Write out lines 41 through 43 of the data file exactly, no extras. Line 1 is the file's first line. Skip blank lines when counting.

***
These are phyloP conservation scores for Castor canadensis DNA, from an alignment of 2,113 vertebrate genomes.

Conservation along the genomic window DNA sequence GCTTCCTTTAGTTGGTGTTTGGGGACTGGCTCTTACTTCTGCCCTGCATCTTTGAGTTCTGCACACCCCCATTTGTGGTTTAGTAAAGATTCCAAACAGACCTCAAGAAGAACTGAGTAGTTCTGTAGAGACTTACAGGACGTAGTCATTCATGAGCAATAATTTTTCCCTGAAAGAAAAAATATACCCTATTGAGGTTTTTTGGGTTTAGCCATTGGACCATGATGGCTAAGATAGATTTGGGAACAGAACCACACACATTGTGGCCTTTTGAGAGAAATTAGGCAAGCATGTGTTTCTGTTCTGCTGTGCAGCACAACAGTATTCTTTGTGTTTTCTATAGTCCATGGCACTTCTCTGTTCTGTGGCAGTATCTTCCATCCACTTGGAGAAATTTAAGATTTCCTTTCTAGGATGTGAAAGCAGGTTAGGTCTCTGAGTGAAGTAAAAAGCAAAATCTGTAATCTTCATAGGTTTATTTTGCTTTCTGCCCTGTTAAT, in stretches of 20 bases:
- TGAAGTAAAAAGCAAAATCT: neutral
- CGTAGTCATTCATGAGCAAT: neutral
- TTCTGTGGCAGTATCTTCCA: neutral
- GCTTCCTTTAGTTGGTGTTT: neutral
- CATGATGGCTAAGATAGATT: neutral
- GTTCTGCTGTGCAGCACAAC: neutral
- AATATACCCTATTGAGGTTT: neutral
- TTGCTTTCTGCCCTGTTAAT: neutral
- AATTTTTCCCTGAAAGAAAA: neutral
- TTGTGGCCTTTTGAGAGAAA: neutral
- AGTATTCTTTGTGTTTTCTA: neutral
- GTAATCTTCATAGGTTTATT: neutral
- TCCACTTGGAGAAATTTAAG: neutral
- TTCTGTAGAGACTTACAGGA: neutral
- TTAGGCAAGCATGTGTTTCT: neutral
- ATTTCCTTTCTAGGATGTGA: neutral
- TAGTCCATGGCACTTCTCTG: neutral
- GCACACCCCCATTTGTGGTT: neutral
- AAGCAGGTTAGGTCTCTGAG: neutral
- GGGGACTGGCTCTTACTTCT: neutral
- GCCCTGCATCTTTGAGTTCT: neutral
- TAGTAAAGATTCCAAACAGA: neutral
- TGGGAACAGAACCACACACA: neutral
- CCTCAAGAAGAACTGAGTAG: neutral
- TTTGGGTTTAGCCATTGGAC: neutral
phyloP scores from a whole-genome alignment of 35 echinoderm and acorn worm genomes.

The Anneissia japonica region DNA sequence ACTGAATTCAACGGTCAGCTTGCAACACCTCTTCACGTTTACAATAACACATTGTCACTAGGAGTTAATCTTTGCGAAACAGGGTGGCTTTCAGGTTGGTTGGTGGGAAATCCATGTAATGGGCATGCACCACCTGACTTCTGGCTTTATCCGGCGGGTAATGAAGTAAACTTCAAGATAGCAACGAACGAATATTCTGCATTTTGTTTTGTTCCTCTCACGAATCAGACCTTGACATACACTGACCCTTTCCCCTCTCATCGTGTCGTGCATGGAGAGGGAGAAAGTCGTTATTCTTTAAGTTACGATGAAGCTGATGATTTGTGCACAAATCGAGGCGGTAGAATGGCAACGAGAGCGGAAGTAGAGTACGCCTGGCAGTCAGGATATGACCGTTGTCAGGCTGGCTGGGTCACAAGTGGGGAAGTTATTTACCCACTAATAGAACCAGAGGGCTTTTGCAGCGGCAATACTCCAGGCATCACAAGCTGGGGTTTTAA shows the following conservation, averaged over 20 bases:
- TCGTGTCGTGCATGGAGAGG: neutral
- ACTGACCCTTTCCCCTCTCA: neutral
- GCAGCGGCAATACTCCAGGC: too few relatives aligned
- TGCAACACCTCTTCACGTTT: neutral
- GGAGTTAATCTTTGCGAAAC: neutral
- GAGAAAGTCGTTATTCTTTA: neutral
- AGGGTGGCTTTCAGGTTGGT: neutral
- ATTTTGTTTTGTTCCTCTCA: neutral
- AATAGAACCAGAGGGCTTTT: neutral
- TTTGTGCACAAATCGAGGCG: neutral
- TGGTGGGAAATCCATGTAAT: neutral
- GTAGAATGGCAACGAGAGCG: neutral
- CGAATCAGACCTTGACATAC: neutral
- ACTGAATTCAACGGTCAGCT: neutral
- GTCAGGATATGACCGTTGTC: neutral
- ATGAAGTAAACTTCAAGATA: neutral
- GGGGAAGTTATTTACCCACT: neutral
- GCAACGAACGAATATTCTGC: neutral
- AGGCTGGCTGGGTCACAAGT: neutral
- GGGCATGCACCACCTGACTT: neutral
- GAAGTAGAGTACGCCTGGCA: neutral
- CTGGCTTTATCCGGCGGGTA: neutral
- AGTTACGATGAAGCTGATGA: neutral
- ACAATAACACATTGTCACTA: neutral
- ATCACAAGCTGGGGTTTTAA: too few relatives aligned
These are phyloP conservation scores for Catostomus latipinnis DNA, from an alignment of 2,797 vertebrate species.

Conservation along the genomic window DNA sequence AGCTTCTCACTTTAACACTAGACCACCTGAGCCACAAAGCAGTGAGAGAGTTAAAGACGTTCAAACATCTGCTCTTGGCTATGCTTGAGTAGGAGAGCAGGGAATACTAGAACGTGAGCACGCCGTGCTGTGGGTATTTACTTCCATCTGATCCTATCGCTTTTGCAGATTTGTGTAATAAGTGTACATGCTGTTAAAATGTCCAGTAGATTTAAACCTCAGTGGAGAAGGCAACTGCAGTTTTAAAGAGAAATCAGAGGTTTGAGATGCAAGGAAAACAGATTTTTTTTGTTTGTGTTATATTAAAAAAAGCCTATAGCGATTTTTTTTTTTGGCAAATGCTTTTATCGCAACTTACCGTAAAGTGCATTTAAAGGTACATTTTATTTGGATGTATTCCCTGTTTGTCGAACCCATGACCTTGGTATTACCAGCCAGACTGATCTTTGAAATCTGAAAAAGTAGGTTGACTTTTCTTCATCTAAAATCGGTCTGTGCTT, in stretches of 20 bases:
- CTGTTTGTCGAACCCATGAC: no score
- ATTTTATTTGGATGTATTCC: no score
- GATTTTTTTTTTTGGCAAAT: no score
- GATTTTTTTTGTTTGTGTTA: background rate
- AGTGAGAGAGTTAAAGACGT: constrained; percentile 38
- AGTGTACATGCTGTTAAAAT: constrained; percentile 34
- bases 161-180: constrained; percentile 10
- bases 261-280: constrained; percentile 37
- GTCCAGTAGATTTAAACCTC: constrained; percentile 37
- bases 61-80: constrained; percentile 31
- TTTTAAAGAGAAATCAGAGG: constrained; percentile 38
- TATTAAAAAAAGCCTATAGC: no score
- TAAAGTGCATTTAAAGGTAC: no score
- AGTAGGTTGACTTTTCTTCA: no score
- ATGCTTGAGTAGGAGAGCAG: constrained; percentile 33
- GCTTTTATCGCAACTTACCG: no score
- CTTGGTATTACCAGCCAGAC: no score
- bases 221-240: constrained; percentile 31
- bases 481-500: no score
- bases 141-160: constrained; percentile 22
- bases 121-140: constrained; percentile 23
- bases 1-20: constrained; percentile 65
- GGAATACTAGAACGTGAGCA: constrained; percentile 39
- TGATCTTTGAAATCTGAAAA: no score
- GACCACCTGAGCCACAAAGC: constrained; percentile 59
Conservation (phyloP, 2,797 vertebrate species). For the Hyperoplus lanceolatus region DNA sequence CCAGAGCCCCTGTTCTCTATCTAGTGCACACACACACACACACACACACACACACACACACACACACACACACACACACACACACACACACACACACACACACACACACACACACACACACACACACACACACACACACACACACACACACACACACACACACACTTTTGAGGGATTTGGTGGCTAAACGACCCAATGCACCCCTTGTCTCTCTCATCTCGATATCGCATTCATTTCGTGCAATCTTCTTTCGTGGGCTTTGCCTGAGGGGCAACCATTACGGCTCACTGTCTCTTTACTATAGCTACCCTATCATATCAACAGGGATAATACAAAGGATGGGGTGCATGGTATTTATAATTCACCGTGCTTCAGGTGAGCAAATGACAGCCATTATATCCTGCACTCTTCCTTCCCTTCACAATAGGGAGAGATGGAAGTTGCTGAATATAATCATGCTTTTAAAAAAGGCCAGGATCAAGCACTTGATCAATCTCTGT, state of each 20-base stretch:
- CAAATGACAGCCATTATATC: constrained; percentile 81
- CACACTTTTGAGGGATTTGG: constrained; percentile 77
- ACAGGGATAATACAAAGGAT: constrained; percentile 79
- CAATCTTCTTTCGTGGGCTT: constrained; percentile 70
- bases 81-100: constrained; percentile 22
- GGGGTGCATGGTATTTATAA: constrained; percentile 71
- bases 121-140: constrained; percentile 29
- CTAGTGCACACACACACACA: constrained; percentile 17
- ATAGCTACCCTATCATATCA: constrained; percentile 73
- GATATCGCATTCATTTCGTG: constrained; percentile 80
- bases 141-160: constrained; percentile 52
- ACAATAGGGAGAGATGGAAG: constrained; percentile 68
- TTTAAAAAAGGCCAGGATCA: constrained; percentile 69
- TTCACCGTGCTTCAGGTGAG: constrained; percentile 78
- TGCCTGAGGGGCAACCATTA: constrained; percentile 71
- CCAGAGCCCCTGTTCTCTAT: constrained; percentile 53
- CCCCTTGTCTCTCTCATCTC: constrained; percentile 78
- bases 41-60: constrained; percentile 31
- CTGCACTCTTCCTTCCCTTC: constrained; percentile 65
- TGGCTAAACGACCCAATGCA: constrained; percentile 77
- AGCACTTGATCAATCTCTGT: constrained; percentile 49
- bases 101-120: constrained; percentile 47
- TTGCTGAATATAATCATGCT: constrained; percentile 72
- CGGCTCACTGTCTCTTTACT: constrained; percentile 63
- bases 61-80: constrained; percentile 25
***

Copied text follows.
- GTAGAATGGCAACGAGAGCG: neutral
- CGAATCAGACCTTGACATAC: neutral
- ACTGAATTCAACGGTCAGCT: neutral